This can also be seen with the issue of prayer in public schools.  If one side gets to practice its beliefs or promote its message because of government approval and the other is completely kept out for constitutional reasons, then only one message is heard.

In sum, how can the Christian Right regain their moral legitimacy when they are being legally sanctioned from doing so?  This concern alone weighs against completely abandoning politics to those who oppose Christian conservative values.

Finally, going into politics does not equate with surrendering moral authority.  As Mr. Reuter correctly noted, we live in a sinful world.  However, it affects Christians and the Church, no matter where they are, not just in Washington D.C.  The sex abuse scandals within Catholic Church clergy is an evil and ugly example of sin.  Yet, to my knowledge, no one has seriously suggested that the Catholic Church must now forego teaching children.  What is needed is reform and repentance within the Church, not a retreat from being in the culture.

In other words, some people should not teach children, but that is on a case-by-case basis, not a wholesale retreat from educating children.  Likewise, in politics, some people may need to leave politics because they have compromised, but this does not mean there should be an en masse exit by Christian Conservatives.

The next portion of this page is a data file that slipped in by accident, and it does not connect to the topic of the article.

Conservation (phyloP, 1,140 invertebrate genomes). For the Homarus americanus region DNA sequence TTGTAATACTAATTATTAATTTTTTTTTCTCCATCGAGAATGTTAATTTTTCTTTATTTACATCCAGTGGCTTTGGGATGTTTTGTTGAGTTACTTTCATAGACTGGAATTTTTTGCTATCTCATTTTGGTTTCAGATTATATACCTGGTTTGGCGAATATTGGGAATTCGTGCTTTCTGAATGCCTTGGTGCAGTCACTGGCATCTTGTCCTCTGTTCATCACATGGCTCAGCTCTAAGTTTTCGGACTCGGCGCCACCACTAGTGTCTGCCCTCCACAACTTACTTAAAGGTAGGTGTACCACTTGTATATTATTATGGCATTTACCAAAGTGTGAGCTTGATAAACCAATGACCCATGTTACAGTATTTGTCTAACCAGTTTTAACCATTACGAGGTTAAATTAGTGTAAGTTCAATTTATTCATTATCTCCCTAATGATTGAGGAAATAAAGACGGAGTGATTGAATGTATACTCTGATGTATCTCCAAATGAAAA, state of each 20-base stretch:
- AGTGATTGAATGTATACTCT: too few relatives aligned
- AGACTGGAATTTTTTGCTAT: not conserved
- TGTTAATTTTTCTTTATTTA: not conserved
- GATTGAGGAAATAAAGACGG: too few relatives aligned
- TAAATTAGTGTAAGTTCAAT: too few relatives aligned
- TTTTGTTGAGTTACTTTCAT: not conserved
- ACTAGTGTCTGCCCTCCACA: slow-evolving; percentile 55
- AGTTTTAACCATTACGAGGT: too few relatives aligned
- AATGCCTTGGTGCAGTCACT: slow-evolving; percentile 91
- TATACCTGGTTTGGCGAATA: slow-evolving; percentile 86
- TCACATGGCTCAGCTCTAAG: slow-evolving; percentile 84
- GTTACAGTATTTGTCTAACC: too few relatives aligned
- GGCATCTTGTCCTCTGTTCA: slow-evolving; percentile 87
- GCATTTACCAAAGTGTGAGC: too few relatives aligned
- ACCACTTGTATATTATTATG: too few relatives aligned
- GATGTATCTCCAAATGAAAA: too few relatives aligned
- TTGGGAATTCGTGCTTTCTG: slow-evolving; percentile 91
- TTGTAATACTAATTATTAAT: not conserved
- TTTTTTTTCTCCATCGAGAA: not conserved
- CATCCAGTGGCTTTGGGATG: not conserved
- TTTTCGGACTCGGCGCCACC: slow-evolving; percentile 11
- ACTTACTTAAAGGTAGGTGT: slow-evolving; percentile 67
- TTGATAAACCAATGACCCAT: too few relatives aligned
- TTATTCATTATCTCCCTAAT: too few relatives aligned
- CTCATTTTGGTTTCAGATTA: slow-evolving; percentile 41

Mr. Reuter is right: Christian Conservatives should not be obsessed with power but be the “conscience of the state” and protect the values and rights through civic institutions.  However, it should not be at the cost of giving up the state to those who would do away with that conscience.

 

Josh Carlson is a 2013 law school graduate from the University of St. Thomas School of Law in Minneapolis, MN.  He graduated from Bethel University in 2010 with a B.A. in Business and Political Science.  He is currently studying for the Minnesota Bar.

4 Comments

  1. Mark 8:36 Says I Just says:

    Are you seriously suggesting that an actual, 100% authentic Christian moralist would be able to accomplish anything if they magically somehow made it to Congress? Do you think the American political system is built to allow such people to enter and do insane things like enforce a Christian moralism on a society that quite clearly does not want one? And I haven’t even brought up how the unstoppable force of the business community would utterly squash such an attempt.

    What you’re proposing here is belling the cat, pure and simple.

  2. @Mark

    Mr. Carlson is not suggesting that a Christian moralist “accomplish” anything in Congress, nor that one should “enforce a Christian moralism.” Rather, he is simply pointing out that if the Christian Conservatives abandon government, then they will be abandoned by government; there will be no representative to put forward their view of an issue.

    It is not an argument for morality by legislation, but rather that without morality, we will have even worse legislation.